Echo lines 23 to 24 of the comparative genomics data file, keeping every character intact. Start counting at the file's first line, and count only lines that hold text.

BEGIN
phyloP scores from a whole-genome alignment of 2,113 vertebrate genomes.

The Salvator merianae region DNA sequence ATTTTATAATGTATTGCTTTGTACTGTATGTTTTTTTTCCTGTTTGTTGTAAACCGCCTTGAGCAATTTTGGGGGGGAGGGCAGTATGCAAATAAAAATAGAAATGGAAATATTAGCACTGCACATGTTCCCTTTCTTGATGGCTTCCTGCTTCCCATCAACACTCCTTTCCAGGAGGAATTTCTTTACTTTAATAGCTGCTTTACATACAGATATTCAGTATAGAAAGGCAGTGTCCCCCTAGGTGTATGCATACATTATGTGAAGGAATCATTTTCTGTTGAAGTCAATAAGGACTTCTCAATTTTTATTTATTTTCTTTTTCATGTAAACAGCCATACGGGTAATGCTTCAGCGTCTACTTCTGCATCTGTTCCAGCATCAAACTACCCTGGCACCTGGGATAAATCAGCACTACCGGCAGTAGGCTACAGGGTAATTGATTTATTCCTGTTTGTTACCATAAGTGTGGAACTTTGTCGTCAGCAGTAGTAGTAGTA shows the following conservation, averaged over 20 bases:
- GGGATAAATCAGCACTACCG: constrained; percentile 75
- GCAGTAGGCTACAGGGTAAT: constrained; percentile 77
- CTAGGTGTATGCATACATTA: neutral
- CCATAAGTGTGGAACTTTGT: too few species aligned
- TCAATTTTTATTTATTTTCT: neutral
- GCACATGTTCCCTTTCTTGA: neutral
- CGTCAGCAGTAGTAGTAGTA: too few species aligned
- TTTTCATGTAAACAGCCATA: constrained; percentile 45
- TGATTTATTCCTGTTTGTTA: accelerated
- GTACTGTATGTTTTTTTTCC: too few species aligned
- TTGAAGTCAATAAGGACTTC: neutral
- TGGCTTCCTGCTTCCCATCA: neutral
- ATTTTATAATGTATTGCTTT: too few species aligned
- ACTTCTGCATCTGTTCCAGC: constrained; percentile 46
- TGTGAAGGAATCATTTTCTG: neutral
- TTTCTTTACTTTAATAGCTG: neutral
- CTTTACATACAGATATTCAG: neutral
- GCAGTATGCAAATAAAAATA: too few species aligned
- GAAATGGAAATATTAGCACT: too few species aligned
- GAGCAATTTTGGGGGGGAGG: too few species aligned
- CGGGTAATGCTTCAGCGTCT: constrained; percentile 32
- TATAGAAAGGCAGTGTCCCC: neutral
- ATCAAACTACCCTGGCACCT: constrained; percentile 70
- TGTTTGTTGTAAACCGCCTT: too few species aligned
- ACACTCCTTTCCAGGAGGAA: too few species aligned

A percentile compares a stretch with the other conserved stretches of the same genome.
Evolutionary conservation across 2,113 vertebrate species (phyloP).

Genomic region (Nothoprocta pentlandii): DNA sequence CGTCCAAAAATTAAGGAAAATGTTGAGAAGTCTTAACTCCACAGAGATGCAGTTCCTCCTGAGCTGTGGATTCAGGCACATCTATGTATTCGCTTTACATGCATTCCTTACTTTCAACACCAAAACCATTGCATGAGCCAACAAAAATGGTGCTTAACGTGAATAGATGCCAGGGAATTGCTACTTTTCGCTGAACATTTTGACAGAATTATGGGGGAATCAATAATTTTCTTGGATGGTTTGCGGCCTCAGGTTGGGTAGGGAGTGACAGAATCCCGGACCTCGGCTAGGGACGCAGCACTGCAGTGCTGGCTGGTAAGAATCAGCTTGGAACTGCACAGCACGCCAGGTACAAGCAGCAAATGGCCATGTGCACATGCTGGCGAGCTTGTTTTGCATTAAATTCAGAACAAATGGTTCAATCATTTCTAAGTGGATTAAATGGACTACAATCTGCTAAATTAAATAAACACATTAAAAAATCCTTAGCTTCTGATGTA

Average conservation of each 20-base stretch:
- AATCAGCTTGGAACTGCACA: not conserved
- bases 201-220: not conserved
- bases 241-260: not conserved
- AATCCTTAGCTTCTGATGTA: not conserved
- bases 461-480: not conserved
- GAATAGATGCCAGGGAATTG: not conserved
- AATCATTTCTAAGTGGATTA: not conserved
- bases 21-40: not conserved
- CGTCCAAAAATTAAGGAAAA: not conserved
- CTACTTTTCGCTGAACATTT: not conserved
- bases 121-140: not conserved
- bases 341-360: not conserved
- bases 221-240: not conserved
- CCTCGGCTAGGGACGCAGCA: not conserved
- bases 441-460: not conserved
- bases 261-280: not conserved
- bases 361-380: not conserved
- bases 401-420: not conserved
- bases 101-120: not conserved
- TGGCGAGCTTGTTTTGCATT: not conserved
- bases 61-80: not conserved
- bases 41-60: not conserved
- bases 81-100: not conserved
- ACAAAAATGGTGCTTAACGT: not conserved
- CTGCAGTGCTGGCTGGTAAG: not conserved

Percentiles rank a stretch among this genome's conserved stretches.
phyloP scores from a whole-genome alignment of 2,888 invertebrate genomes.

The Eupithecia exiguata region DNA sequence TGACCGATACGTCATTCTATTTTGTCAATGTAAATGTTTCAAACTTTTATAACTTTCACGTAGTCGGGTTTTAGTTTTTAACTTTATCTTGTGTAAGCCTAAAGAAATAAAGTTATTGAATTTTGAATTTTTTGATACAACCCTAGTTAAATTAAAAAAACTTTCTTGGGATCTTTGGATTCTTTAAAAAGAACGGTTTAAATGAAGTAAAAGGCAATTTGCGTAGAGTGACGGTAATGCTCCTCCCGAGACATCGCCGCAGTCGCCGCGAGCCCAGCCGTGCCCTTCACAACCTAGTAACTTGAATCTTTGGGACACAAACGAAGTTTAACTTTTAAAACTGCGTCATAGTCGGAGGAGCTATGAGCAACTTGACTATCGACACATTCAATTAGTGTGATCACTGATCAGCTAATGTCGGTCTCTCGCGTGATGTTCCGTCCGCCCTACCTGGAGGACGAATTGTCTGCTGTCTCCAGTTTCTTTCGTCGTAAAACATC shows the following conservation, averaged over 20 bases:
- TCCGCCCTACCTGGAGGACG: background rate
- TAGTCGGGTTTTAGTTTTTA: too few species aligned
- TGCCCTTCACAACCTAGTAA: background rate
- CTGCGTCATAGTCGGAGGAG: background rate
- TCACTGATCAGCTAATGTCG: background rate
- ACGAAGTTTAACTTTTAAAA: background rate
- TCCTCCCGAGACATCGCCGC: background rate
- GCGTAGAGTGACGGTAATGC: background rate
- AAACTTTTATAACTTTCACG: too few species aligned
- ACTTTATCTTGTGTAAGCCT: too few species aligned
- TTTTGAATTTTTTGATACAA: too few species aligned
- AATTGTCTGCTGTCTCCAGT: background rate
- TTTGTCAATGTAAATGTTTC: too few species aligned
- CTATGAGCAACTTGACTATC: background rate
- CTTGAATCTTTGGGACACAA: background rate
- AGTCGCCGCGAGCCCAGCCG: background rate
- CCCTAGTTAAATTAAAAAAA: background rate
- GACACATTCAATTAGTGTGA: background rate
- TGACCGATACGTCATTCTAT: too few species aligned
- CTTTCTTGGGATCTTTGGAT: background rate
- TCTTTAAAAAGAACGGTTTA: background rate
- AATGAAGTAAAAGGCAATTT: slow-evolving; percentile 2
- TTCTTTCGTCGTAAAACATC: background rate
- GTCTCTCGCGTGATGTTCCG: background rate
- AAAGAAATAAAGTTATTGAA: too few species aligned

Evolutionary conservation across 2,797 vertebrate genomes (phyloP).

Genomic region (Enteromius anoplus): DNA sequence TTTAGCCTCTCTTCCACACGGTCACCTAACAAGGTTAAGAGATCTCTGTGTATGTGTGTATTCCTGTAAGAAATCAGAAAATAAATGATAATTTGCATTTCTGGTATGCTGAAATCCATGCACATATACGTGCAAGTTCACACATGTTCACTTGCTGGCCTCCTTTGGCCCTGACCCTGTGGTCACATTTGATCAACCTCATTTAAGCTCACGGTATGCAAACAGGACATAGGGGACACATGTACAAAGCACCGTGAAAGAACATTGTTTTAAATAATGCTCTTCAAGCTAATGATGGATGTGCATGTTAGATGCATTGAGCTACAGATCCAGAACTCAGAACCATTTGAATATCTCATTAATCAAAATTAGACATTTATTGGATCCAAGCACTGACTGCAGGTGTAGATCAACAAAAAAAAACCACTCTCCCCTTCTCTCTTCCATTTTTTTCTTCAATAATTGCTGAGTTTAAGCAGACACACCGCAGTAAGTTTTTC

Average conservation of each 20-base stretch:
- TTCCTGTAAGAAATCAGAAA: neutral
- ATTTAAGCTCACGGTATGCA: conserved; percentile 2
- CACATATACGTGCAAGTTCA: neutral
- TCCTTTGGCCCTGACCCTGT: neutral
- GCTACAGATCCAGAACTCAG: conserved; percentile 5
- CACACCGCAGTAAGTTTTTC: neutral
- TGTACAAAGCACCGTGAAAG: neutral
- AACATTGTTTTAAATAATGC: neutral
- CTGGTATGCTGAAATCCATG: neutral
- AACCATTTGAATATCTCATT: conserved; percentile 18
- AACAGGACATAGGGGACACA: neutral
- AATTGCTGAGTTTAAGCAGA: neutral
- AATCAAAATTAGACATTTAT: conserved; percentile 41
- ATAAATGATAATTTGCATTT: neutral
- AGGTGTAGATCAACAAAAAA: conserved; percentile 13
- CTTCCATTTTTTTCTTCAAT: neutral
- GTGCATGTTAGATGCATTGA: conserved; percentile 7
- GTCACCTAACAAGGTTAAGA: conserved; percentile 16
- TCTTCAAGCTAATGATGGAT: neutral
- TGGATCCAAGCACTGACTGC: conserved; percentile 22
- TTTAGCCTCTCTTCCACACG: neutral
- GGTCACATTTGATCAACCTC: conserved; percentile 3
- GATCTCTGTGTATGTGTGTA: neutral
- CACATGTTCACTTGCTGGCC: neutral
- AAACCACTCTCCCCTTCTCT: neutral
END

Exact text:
- CGGGTAATGCTTCAGCGTCT: constrained; percentile 32
- TATAGAAAGGCAGTGTCCCC: neutral